I want to share an idea that I’ve built my research career on. It’s essentially a recipe: how to be creative.
The idea is that creativity is a two-step process. Brainstorm, then prune.
The first stage is brainstorming. Open your mind, let your imagination run wild, try everything, chase the slightest thought and just see where it goes. Free write. Doodle. Generate 100 ideas for how to solve a problem. Don’t give any regard to the quality of the ideas, just embrace every idea as beautiful and make as many of them as you can. Be an optimist.
The second stage is pruning. Turn a critical lens to the ideas you made. Explain why they don’t work. Find flaws and holes. Imagine ways you could be wrong. Anticipate failures and then watch them happen. Throw 95 of your 100 ideas into the garbage, and refine the remaining 5 by ironing out their flaws. Be a pessimist.
What’s left after the second stage? Really high quality, original ideas.
Your brain is capable of generating amazing things, but you can’t do it consistently. You have to allow yourself to produce a lot of garbage, and then the amazing new stuff will come out, like a gold nugget buried in the garbage. Your brain just isn’t capable of only producing the gold nugget. You have to do the whole process, or else nothing will come out at all.
I like to think that inside every successful mathematician, there are two mathematicians. They talk, argue, and endlessly build off of each other. The optimist is exuberant, and thinks you’re the greatest thing since sliced bread. The optimist emerges early in a project, helping you get excited and get started. The pessimist, on the other hand, sees problems and flaws with every idea, opportunities for failure, reasons why you’re irrelevant. The pessimist comes out a little later, helping you let go of the ideas that just don’t work. Then the optimist comes back, giving you the energy to work more on the ideas that survived the purge. With each iteration of these stages, your ideas become stronger, tougher, and more powerful.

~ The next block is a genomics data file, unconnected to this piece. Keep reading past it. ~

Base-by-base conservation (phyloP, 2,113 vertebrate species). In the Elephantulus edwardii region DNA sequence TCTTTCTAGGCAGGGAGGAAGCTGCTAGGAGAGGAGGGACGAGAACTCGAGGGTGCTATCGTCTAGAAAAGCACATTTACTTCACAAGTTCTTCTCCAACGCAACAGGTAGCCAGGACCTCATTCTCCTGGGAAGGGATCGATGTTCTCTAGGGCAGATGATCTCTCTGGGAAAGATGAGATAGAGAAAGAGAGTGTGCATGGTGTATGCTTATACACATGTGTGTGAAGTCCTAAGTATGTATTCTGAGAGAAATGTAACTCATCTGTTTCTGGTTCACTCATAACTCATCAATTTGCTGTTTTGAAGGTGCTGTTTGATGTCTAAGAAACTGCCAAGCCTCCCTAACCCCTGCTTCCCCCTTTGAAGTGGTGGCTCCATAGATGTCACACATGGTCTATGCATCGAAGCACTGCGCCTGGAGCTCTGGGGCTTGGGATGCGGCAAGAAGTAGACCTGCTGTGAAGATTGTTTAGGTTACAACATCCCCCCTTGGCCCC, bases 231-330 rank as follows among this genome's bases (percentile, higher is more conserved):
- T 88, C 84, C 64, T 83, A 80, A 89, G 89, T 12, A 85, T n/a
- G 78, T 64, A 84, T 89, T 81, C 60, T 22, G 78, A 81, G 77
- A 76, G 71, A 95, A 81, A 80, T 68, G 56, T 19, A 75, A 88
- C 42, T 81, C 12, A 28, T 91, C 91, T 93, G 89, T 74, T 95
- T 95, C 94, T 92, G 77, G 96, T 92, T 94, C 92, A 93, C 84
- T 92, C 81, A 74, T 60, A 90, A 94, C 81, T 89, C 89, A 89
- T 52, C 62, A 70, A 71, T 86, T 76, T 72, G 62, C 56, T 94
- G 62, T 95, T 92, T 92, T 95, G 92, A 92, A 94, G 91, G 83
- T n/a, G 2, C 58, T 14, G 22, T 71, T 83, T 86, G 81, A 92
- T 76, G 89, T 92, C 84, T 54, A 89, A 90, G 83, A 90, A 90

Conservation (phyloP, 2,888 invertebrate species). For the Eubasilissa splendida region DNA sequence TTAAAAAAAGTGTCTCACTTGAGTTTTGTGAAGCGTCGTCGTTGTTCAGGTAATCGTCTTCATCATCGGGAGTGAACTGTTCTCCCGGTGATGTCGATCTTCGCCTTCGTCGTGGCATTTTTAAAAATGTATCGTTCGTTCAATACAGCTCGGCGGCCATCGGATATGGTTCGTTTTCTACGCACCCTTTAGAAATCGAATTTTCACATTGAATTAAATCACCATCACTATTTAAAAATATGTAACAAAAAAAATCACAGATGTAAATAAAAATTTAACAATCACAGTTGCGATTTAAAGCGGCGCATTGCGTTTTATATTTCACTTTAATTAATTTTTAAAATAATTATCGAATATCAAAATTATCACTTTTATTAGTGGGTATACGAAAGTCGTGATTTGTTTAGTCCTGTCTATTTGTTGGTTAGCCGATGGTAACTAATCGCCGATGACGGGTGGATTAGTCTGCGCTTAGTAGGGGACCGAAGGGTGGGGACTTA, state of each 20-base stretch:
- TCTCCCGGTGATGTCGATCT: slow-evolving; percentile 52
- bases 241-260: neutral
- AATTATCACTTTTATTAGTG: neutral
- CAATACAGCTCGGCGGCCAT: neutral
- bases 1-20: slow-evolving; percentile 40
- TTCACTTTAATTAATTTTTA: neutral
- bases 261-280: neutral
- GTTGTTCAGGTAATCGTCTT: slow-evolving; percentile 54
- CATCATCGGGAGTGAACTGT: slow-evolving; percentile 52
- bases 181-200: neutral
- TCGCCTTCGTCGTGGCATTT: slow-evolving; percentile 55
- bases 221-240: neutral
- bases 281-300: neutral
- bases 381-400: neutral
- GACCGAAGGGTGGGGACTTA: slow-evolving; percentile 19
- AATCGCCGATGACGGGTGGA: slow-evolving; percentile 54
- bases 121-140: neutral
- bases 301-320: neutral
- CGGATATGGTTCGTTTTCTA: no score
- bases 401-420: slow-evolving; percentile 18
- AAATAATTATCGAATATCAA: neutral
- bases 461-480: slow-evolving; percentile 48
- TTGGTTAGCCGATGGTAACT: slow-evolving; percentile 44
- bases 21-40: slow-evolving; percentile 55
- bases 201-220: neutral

Of course, you should remember to bring out the pessimist one last time to check mistakes before you post. And the abstract and introduction you should leave to the optimist.